Tag Archives: Stance
As many of you may know, I live in enemy territory, Redskin Country. At this time of the year the differences between the Steelers Way and the Redskins Way are never more stark and distinctive. As folks down here are fond of saying, if the Super Bowl could be won between the months of March and August, the Skins would be world champions every year.
The level of excitement in these parts is off the charts. Washington has traded up to the second pick of the draft, and unless Indianapolis has a serious change of heart, the Redskins will land Heisman Trophy winner Robert Griffin III. Following up on that move, the Skins have also landed free agent wide receivers Pierre Garcon and Josh Morgan, with Eddie Royal also being a possibility. Ticket sales are already up and a financial windfall for owner Daniel Snyder is guaranteed.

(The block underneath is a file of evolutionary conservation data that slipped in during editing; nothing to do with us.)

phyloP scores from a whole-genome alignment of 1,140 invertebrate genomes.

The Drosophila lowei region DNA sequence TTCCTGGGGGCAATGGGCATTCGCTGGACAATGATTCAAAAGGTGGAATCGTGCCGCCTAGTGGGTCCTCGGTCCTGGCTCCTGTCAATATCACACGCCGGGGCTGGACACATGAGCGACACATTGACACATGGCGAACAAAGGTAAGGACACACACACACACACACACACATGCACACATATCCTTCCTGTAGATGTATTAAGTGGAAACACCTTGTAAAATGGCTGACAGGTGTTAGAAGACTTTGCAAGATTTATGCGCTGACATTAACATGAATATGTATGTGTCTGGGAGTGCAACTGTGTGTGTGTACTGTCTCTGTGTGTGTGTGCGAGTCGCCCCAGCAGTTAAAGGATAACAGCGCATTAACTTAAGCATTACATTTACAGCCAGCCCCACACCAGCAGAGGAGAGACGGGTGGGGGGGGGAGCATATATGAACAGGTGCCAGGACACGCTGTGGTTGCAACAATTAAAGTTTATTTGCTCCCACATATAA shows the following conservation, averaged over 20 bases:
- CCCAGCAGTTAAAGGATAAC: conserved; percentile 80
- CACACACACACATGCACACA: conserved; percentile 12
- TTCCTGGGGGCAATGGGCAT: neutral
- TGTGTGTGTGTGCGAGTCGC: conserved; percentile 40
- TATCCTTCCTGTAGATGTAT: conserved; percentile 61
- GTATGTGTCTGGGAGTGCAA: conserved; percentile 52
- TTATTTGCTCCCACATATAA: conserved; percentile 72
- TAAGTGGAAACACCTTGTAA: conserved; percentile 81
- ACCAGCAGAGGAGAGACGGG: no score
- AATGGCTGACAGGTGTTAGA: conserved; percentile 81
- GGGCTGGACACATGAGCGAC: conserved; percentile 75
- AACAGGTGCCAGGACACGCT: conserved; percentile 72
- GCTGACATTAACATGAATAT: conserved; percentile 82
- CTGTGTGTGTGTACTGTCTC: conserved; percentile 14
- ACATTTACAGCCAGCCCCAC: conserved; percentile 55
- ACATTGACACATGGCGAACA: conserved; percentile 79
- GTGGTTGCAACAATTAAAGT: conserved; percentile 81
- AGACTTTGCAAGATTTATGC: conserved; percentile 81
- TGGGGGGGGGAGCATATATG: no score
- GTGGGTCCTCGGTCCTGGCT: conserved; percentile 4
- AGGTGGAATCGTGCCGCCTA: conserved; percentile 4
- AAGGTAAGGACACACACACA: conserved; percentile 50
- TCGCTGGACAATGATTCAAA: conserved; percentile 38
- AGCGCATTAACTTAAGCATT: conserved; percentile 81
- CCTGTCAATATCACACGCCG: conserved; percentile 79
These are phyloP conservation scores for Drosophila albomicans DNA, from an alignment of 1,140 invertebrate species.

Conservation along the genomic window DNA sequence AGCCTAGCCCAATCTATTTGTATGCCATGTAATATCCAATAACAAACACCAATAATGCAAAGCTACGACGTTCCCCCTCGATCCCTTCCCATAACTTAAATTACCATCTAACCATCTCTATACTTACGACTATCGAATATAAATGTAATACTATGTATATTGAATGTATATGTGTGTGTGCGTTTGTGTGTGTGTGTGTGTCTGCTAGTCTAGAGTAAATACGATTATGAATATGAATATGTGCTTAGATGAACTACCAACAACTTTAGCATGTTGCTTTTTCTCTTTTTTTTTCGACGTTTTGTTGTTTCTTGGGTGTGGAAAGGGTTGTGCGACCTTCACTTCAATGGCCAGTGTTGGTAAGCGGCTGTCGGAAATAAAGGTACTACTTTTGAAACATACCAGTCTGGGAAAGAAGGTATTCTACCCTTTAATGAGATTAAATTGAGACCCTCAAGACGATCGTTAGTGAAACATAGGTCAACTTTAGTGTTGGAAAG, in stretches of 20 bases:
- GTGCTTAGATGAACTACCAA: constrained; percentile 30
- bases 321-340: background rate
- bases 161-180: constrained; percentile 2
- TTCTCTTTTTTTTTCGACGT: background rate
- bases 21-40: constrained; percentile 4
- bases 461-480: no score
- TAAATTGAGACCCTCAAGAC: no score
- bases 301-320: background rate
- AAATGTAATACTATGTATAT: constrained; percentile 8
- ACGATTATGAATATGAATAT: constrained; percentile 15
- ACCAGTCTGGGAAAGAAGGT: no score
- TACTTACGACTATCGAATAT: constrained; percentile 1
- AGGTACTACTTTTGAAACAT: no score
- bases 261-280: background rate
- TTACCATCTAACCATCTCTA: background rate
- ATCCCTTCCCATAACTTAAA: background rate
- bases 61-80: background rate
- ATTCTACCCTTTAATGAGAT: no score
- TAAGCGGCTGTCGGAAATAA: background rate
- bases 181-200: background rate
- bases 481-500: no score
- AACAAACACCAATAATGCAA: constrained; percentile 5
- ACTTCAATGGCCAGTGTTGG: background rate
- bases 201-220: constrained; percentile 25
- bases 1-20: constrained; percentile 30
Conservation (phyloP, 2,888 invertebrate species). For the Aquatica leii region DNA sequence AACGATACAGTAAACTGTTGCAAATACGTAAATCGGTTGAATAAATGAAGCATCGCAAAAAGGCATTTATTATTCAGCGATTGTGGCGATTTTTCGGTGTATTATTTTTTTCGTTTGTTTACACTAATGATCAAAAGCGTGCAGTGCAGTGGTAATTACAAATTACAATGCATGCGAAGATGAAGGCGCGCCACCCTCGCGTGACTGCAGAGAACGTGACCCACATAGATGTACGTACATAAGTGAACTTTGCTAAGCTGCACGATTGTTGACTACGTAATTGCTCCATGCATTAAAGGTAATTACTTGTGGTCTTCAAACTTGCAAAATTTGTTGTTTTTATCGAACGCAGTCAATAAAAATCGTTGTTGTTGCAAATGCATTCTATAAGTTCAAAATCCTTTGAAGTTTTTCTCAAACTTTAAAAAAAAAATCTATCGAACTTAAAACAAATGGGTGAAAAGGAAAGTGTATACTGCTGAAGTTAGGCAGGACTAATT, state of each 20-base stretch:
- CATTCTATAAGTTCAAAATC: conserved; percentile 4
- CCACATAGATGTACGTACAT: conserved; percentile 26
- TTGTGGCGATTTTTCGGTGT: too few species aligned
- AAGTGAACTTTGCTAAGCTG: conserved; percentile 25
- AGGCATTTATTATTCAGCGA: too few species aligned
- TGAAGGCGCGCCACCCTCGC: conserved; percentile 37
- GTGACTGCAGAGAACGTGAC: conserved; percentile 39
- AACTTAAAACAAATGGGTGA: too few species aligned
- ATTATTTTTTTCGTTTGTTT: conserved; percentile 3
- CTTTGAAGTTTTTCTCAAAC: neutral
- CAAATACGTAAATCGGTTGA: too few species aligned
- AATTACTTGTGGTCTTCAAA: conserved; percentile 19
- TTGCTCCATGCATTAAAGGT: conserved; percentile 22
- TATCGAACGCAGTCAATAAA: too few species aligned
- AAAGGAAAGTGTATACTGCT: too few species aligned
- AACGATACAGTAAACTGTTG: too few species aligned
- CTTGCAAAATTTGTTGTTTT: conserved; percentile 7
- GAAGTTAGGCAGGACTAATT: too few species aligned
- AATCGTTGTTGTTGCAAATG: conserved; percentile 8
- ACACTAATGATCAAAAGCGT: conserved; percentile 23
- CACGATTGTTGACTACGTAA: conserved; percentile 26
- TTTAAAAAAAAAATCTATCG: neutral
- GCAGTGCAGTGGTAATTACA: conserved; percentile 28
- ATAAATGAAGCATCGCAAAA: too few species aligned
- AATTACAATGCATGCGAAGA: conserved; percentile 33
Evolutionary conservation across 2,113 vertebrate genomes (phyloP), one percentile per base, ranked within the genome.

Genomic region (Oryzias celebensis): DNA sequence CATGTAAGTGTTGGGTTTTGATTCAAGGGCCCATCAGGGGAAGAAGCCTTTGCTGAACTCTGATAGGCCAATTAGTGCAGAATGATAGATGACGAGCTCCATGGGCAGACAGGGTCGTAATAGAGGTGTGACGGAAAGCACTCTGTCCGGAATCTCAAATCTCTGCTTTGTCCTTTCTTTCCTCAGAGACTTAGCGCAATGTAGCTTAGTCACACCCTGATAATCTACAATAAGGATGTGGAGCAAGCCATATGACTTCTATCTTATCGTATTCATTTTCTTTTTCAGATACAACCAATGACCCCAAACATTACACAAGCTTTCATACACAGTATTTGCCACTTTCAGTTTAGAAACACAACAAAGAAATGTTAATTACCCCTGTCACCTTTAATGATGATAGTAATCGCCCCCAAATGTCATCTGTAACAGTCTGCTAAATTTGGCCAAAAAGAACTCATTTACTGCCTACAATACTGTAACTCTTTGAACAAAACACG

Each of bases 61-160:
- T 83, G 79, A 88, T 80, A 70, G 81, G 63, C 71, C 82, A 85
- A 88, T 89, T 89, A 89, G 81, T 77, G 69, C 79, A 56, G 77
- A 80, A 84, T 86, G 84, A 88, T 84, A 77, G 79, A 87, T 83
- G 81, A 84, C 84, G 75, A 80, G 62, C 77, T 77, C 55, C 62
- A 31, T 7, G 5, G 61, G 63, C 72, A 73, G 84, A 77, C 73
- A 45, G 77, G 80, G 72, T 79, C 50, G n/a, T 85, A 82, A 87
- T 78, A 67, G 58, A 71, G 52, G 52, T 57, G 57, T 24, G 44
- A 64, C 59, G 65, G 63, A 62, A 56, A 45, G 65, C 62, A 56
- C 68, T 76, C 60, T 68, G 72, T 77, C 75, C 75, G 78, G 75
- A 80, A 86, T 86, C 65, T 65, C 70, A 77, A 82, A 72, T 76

I don’t have to tell you that things are very different for Steeler Nation. For me, and I suspect many others no news is good news. I check the various websites and media outlets on a regular basis and breathe a sigh of relief when there is no news involving the Steelers. In fact, as I am writing this, the only news related to the free agent process is an article in the Trib where William Gay is expressing hope that he can stay with the Steelers. There is greater significance in this considering the fact that a lot of defensive backs have been claimed in the first hours of free agency.